Rincon PR Goes Eco-Friendly With Landmark Plastic Bag Ban
Rincon recently became the first municipality in Puerto Rico to ban the use of plastic shopping bags, in an effort to protect marine life at the Tres Palmas Marine Reserve and encourage businesses across the island to move in a more eco-friendly direction. According to Rincon Mayor Carlos López, all businesses in the west coast town are required to eliminate the use of plastic bags by February 2015, or face fines ranging from $100 to $500, as Rincon works toward a zero-waste goal. As an alternative to single-use plastic shopping bags, businesses can offer recycled paper bags for sale, or customers can bring their own reusable tote bags.
“We are working in conjunction with environmental agencies, private industry, and local organizations to protect our most valuable assets: our natural resources,” said López after announcing the plastic bag ban. “This is one of many steps Rincon is taking to become an environmental model city.” The town of Rincon, known for its beautiful beaches, excellent whale-watching and world-class surf, boasts 14 miles of shoreline along the west coast of Puerto Rico, most notably the Tres Palmas Marine Reserve – the first designated marine reserve in all of Puerto Rico. The Tres Palmas Marine Reserve at Steps Beach in Rincon is home to a wide variety of marine life, including sea turtles, squid, coral formations, sea anemones, eels and more- all of which may be harmed by plastic bags.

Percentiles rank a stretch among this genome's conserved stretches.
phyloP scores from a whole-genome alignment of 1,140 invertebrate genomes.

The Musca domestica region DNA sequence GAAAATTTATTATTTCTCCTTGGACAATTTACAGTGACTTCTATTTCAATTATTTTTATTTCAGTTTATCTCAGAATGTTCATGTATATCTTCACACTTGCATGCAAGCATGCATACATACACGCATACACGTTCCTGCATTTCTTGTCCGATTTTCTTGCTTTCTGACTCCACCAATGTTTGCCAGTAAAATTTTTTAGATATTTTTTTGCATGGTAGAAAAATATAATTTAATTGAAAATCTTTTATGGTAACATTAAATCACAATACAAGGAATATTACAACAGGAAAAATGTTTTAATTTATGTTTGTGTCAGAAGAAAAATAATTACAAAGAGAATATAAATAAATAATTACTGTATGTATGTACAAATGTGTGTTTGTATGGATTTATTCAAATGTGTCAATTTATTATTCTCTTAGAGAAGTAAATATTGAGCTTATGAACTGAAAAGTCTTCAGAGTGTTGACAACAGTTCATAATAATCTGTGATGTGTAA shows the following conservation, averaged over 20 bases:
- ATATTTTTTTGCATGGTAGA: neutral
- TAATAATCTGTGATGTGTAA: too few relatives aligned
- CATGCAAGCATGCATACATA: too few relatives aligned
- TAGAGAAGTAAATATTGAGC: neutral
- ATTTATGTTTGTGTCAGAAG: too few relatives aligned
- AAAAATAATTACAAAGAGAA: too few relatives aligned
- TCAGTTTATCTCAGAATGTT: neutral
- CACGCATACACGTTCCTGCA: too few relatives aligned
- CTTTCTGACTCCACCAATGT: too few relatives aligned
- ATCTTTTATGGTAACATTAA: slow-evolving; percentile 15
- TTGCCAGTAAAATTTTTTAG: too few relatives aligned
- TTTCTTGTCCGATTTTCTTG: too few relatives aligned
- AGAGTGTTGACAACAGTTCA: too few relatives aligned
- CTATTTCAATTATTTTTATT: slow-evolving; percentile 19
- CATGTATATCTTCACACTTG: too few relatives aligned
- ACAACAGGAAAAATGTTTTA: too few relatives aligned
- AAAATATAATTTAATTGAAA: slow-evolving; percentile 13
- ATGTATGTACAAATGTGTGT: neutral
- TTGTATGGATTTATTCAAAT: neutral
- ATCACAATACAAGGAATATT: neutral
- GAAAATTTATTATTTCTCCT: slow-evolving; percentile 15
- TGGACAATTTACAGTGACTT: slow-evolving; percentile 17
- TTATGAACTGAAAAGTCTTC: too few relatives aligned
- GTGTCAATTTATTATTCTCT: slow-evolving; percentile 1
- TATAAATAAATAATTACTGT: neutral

Legislators have, in the past, considered laws that would allow businesses to charge customers for single-use plastic bags, but to date, no island-wide measure addressing the issue has been passed. This new ordinance took effect in Rincon in late February, and establishes a six-month period for local businesses to use their current inventory of single-use plastic bags, in addition to a 12-month period geared towards implementing an education and outreach program for the Rincon community, businesses and schools. According to López, the plastic bag ban was spearheaded by U.S. Environmental Protection Agency (EPA) officials Lalitssa Lopez and Brenda Reyes, both of whom researched, drafted and introduced the framework for the ordinance in coordination with environmental consultants from Rincon.
“We are delighted that Rincon has taken this bold step to eliminate a source of plastic that has been shown to cause much damage to the environment, particularly to marine life,” said Monserrate Perez, president of the Surfrider Foundation in Rincon. With this landmark decision, Rincon Puerto Rico joins other U.S. cities like Los Angeles, San Francisco and Seattle in banning environmentally-harmful single-use plastic bags, and promoting more eco-friendly options like reusable tote bags. López has reported that revenue from the plastic bag fines will benefit environmental programs, and he hopes that Rincon’s plastic bag ban will urge other municipalities in Puerto Rico to take similar action to protect the island’s vulnerable beaches and marine life.